If $X$ and $Y$ are independent and exponentially distributed, which is the pdf of $Z$? Where $Z$ is given by \begin{equation} Z = \frac{X}{1+Y} \end{equation}

I read similar posts on this forum but those are all different cases.

$X,Y$ are independent exponentially distributed: What is the distribution of $X/(X+Y)$

Thanks for any suggestions.

[EDIT to add context] Suppose to have two R.V., i.e. $Z$ and $T$, given by \begin{equation} Z = \frac{X}{1+Y}, \end{equation} and \begin{equation} T = \frac{U}{1+V} \end{equation}

I have to calculate the following probability: \begin{equation} P_x = P[Z>K(1+T)-1]. \end{equation}

Now, p(Z) and p(T) are the pdfs respectively of Z and T, given by (differentiating respect to T)

\begin{equation} p(Z) = \frac{\lambda_1 \lambda_2 e^{\frac{-Z}{\lambda2}}}{(\lambda_2+\lambda_1 Z)^2} + \frac{e^{\frac{-Z}{\lambda2}}}{(\lambda_2+\lambda_1 Z)}, \end{equation} and \begin{equation} p(T) = \frac{\lambda_3 \lambda_4 e^{\frac{-T}{\lambda4}}}{(\lambda_4+\lambda_3 T)^2} + \frac{e^{\frac{-T}{\lambda4}}}{(\lambda_4+\lambda_3 T)}. \end{equation}

Finally the probability that I'm looking for is given by

\begin{equation} p_x = P[Z>K(1+T)-1] = \int_{0}^{\infty}p(T)\int_{K(1+T)-1}^{\infty} p(Z) dZdT \end{equation}

[Why I asked]

I asked the pdf of $Z$ when $X$ and $Y$ are i.i.d. and exponentially distributed (same for $T$), because it seems that the two integrals in p_x don't converge to a solution for $Z>0$ and $T>0$.

How can I solve $p_x$?

That is the context.

Thanks again.


Probability calculation when the R.V. are the ratio of variables i.i.d. and exponentially distributed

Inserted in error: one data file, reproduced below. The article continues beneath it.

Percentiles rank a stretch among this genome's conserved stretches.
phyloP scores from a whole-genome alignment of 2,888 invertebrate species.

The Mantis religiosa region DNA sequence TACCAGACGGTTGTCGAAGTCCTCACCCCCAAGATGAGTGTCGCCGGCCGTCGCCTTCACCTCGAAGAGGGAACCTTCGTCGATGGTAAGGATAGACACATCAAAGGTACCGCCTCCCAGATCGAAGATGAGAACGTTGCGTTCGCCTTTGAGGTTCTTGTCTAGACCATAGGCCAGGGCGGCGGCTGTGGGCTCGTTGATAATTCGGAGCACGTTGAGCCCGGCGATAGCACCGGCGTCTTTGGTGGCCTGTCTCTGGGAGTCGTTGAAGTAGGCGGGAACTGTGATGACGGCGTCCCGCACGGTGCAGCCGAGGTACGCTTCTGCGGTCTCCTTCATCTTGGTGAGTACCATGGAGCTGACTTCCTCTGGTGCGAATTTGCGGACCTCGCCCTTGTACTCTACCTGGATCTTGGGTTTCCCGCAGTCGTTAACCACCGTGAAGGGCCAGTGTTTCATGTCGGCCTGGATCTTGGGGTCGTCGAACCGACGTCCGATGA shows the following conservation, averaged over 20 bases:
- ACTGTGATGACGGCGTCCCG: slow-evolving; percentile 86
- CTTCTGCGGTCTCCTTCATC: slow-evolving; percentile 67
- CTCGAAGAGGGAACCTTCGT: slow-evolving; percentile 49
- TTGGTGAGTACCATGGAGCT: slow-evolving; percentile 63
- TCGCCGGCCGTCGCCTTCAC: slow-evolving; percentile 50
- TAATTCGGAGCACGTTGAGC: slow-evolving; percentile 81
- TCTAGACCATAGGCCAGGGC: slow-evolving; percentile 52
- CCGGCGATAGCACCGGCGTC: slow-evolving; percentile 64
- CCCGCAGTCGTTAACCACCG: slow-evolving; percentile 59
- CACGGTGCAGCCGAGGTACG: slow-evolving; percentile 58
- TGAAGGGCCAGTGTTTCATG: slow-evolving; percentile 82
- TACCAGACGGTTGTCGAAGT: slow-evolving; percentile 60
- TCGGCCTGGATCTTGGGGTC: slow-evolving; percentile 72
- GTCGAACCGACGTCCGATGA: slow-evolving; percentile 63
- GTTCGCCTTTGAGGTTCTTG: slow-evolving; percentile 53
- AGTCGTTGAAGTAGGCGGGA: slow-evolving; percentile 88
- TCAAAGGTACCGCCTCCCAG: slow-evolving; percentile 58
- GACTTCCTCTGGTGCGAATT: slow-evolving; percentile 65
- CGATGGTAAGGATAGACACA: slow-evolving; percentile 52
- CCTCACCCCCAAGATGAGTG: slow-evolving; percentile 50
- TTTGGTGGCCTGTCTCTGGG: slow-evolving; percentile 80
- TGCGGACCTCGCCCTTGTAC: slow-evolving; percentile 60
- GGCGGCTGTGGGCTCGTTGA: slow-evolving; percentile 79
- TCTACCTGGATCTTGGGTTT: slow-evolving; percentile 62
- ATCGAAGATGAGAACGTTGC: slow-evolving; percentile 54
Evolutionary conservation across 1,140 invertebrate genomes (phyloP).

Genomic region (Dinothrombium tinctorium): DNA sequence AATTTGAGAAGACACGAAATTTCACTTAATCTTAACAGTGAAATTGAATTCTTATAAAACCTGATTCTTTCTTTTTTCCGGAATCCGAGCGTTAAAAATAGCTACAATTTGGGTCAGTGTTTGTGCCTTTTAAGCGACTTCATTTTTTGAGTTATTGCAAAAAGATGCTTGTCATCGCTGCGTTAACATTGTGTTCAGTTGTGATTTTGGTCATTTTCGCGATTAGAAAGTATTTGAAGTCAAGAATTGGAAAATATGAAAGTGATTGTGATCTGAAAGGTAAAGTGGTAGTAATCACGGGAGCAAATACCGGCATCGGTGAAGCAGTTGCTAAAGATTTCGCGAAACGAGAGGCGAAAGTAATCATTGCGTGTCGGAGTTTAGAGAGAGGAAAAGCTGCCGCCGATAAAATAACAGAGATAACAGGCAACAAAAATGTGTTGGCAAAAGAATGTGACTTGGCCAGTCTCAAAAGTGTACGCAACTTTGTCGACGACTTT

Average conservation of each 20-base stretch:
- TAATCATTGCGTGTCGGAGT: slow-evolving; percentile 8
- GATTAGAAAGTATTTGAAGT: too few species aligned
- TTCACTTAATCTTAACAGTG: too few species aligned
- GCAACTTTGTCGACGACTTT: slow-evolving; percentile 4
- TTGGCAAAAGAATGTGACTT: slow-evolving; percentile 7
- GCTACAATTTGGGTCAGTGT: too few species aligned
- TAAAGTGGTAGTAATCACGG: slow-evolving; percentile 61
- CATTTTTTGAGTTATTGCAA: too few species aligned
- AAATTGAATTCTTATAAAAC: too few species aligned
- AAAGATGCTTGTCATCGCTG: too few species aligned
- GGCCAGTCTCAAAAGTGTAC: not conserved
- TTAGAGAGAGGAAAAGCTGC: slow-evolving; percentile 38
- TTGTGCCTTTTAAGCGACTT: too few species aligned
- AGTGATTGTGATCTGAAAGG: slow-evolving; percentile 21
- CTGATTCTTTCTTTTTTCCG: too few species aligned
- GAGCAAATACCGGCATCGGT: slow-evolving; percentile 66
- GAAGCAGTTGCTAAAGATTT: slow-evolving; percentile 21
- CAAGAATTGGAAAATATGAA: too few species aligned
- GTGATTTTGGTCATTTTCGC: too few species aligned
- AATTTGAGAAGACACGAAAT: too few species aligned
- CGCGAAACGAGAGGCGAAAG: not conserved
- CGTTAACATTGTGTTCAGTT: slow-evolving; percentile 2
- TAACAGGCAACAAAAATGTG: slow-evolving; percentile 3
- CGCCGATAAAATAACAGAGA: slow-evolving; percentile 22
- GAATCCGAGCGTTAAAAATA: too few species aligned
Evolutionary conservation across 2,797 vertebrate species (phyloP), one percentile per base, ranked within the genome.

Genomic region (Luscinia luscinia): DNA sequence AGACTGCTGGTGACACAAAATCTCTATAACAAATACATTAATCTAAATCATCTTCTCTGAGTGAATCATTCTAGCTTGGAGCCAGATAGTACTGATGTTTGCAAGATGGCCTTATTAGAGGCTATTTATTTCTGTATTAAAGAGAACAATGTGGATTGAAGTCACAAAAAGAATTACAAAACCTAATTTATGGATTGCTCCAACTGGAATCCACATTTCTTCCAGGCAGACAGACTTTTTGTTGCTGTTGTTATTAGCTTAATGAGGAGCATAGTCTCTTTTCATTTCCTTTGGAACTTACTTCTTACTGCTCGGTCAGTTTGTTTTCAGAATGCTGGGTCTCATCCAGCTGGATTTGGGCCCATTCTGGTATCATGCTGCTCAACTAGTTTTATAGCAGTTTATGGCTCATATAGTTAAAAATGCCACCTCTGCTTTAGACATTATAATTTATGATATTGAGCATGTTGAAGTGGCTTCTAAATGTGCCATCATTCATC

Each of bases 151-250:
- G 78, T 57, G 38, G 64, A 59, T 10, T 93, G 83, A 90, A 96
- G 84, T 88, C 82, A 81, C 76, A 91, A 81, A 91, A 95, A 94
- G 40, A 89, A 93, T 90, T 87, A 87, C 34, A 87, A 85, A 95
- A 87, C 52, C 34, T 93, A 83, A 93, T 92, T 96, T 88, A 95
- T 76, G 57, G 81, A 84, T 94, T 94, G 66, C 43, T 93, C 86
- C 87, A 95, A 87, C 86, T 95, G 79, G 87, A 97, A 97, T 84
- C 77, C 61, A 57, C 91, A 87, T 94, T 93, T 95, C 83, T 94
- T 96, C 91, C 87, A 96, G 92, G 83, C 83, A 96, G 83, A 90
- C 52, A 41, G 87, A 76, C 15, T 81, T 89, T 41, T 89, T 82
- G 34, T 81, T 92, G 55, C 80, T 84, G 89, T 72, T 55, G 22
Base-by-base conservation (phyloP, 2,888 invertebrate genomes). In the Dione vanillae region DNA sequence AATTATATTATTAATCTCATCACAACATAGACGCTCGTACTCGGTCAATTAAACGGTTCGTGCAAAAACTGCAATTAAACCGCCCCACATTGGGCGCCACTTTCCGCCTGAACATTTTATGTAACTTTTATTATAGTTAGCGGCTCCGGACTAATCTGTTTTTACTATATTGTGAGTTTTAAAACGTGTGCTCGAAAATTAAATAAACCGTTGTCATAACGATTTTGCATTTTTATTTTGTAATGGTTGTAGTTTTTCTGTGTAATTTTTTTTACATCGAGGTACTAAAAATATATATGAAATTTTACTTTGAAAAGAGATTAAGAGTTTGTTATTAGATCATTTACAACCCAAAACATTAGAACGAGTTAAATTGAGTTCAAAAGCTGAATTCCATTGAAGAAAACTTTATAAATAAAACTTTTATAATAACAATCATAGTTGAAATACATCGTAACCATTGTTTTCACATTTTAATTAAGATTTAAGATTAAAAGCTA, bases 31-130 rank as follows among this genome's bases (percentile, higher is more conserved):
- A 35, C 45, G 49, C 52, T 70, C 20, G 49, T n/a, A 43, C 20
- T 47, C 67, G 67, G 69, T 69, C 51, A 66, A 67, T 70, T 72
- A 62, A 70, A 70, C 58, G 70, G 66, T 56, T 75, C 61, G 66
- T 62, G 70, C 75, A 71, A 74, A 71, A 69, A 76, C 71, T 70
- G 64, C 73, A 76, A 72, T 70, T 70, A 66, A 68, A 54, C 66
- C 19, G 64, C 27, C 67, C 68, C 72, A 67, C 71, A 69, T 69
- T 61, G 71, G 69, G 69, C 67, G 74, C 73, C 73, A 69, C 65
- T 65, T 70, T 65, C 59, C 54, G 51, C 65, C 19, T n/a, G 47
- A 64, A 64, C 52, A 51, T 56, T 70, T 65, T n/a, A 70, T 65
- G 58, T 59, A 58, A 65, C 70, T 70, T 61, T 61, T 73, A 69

We need to find $P(\frac{X}{1+Y} \leq z)$ for some $z \geq 0$. This resolves to $P(X \leq z(1+Y))$. So now we can set up our integration limits:

$$ \begin{align*} &\int_{y=0}^{\infty} \int_{x=0}^{z(1+y)} \lambda_1 e^{-\lambda_1 y} \lambda_2 e^{-\lambda_2 x} \, dx \, dy \\ &=\lambda_1\lambda_2 \int_{y=0}^\infty e^{-\lambda_1 y}\left(-\frac{1}{\lambda_2} \right) \left. e^{-\lambda_2 x} \right|_{x=0}^{x=z(1+y)} \, dy\\ &=-\lambda_1 \int_{y=0}^\infty e^{-\lambda_1 y} (e^{-\lambda_2 z(1+y)}-1) \, dy \\ &=-\lambda_1 \int_{y=0}^\infty e^{-y(\lambda_1+\lambda_2)-\lambda_2z}-e^{-\lambda_1 y} \, dy \\ &\dots \\ &=1-\frac{\lambda_2 e^{-\lambda_1 z}}{\lambda_2+\lambda_1 z}. \end{align*} $$

Now differentiate w.r.t. $z$ and you can retrieve your pdf.

[Edited to generalize for two exponential with different rates.]

  • $\begingroup$ The answer could be more general if the parameters of $X$ and $Y$ where different. (+1) $\endgroup$ – Math-fun Mar 15 '15 at 21:16
  • $\begingroup$ The question specifically stated X and Y are i.i.d. $\endgroup$ – baudolino Mar 15 '15 at 21:27
  • $\begingroup$ OP says independent and exponentially distributed. It does not say independent and exponentially distributed with the same parameters, hence though they are both exp distributed they can have different param's :-). Identically distributed is when we have the same pdf for both. $\endgroup$ – Math-fun Mar 15 '15 at 21:33
  • $\begingroup$ Oops, you are correct. I've modified the answer accordingly. $\endgroup$ – baudolino Mar 15 '15 at 23:49

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